In our gospel reading today we jump back in time, before Jesus death and subsequent resurrection. Jesus is trying once again to prepare his disciples for his imminent death.
He tells them “Do not let your hearts be troubled. You believe in God, believe also in me. My father’s house has many rooms; if that were not so, would I have told that I am going there to prepare a place for you? And if I go and prepare a place for you, I will come back and take you to be with me that you also may be where I am.”
These words are often read at funerals to give comfort to the recently bereaved, that Jesus has gone before us to prepare a place for us in heaven. But the disciples had no benefit of hindsight when they heard Jesus’ words. He was trying to reassure them in a time where they didn’t really know what was happening. To place Jesus words into context – Jesus and his disciples have been preparing for the final Passover feast. They are having what will be their final evening meal together before Jesus death. Jesus has just washed his disciples’ feet, much to the chagrin of Simon Peter. Jesus has boldly announced that one of the disciples is going to betray him and Judas has gone on his way to find the chief priests to be able to betray Jesus later in the evening.
Then Jesus begins to teach his disciples again. He explains to them that he will shortly be glorified. He tells them that he won’t be with them much longer and that they can’t come to where he is going. He tells them that they must love one another, because that is how it will be known that they are Jesus disciples. He tells Peter that he can’t come where he is going, and Peter tells Jesus that he will lay his life down for him. And Jesus has to tell Peter, that actually in the next few hours, in fact before even the cock crows again in the morning, Peter will have denied Jesus.
Jesus’ heart must have been absolutely broken. Not only has one of his disciples set out to betray him to his death, one of his closest friends is going to deny even knowing him. In just a few short hours time Jesus will be praying in Gethsemane, with his sweat dripping as if it were blood, that his father would take this cup away from him. He must be suffering from absolute desolation and yet, he takes the time, the care, the compassion to try and comfort and protect his disciples.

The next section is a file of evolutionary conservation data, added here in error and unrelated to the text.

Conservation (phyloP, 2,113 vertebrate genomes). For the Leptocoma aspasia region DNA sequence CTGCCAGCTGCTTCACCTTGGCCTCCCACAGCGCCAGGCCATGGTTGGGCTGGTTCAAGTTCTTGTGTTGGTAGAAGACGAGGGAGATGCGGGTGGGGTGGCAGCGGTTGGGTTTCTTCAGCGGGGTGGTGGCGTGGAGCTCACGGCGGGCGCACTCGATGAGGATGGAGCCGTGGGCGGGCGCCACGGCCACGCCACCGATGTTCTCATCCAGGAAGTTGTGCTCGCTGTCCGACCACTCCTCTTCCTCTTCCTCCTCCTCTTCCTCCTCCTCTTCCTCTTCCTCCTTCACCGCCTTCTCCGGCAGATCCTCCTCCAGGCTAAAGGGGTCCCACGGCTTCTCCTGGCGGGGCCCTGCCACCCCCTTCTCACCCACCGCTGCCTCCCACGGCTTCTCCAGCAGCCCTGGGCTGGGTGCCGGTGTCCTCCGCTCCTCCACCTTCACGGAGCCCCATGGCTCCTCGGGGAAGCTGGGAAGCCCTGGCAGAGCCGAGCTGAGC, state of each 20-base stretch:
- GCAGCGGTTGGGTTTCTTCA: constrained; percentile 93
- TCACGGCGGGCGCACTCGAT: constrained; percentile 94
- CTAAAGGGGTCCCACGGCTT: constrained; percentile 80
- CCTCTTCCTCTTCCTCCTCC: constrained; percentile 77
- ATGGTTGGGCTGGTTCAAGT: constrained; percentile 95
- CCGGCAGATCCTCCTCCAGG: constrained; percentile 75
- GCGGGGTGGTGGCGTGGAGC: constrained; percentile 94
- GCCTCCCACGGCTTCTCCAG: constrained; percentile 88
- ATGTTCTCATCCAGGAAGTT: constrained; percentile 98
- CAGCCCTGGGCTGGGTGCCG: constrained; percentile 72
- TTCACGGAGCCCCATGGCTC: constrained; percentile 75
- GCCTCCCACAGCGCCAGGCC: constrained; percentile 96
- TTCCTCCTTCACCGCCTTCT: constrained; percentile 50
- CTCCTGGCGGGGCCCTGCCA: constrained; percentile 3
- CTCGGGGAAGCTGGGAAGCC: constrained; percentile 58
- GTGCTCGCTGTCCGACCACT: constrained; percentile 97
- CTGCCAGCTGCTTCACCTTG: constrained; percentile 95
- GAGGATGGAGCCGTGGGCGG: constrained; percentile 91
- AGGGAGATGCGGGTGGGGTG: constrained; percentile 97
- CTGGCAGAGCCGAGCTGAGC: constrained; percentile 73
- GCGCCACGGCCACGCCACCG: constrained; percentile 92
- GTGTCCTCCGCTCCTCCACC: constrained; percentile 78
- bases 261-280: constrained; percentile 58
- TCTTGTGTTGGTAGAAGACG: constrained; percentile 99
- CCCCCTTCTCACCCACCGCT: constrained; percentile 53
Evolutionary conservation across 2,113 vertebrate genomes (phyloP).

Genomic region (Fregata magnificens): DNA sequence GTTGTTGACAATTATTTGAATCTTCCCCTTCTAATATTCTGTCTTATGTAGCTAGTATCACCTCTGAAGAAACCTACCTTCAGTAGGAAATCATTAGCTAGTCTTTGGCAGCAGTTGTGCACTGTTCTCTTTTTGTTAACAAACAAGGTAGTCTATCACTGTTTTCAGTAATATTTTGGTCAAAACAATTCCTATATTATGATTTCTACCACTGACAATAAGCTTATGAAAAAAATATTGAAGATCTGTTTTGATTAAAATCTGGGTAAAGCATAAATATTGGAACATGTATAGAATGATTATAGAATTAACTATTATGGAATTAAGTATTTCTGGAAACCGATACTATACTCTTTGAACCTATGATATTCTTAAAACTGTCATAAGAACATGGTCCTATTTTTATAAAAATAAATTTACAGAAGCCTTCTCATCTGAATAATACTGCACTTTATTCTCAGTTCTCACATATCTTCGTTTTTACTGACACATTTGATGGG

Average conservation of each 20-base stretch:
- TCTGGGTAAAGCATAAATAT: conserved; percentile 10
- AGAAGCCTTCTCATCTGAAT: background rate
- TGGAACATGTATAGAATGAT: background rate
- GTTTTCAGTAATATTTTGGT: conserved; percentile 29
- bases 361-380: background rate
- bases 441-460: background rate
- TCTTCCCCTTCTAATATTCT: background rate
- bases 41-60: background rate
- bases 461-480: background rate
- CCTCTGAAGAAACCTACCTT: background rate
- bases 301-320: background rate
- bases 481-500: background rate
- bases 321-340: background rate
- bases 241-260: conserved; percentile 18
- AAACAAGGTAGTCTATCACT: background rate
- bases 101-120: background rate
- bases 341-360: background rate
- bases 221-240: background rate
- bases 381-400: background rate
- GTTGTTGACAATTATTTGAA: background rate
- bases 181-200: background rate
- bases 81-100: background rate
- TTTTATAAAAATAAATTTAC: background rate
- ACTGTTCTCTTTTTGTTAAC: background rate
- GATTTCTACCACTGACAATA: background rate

Peter you might be about to deny me. Deny me three times! But… do not let your hearts be troubled. You believe in God, believe also in me.
Trust me. Whatever your circumstances. Even if you deny me. Trust me. Do not let your hearts be troubled. Things aren’t great right now, but I will make it alright again, not because everything that is bad is going to disappear, but because eventually we will all be together again.
Then, Thomas pipes up. I rather like Thomas. Jesus has just given a wonderful vision of his father having many houses, and ensuring that a place will be made ready there for each of them. Jesus reminds me a bit of my husband. A person with amazing ideas and visions, he can see the finished product. Thomas is rather more like me. A bit more practical. Errr, woah, woah, woah, wait up Jesus, we don’t even know where you are going, how are we going to get there? You’ve not thought about X or Y and you certainly haven’t considered Z. We need to think about those before we can get on board with your wonderful vision and ideals. And Jesus replies to him “I am the way and the truth and the life. No one comes to the Father except through me. 7 If you really know me, you will know my Father as well. From now on, you do know him and have seen him.” And here, however, we do have the wonderful vision of hindsight, we know that just a few days later Thomas declares that Jesus is his Lord and his God. He is totally on board with Jesus vision. He knows where he is going in leading the newly forming church.